“The personality of a writer does become important after we have read his book and begin to study it. . . . We can ask ourselves questions about it such as ‘What is the author’s name?’ ‘Where did he live?’ ‘Was he married?’ and ‘Which was his favourite flower?’ Then we are no longer reading the book, we are studying it and making it subserve our desire for information. ‘Study’ has a very solemn sound. ‘I am studying Dante’ sounds much more than ‘I am reading Dante.’ It is really much less. Study is only a serious form of gossip. It teaches us everything about the book except the central thing, and between that and us it raises a circular barrier which only the wings of the spirit can cross. The study of science, history, etc., is necessary and proper, for they are subjects that belong to the domain of information, but a creative subject like literature—to study that is excessively dangerous, and should never be attempted by the immature.”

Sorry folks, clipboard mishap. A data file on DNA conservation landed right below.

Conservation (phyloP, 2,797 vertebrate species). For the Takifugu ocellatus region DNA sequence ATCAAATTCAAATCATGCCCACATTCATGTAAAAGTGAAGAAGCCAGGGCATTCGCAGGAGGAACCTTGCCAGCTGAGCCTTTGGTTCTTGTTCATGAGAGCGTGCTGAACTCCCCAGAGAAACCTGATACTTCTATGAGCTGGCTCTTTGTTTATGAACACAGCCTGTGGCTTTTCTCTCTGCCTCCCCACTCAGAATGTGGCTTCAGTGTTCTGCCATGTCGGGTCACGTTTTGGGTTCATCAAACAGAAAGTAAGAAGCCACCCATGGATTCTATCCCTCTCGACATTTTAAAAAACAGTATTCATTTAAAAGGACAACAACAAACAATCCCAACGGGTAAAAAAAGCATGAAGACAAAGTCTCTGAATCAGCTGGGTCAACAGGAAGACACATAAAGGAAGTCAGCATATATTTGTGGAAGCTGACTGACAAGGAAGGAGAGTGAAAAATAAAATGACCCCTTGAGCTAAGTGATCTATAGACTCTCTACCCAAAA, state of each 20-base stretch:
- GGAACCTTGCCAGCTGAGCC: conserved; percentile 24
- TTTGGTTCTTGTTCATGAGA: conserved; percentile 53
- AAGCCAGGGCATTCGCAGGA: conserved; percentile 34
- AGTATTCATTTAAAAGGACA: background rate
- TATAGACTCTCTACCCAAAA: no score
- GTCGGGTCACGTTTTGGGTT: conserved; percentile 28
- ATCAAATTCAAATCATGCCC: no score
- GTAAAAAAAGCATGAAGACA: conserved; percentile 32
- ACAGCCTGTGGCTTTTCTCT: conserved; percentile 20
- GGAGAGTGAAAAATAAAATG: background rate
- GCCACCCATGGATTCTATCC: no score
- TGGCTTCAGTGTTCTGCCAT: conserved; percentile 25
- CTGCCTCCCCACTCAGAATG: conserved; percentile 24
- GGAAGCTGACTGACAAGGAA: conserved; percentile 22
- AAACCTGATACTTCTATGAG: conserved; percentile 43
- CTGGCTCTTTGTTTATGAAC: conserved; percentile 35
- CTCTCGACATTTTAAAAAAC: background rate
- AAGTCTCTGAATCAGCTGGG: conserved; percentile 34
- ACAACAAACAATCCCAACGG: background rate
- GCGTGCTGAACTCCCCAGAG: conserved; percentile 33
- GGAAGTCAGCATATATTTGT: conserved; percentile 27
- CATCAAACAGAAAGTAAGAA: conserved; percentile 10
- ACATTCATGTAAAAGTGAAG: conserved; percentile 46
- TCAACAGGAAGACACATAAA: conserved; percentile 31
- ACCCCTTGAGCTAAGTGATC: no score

—E.M. Forster, ‘Anonymity: An Enquiry’, from his collection, Two Cheers for Democracy.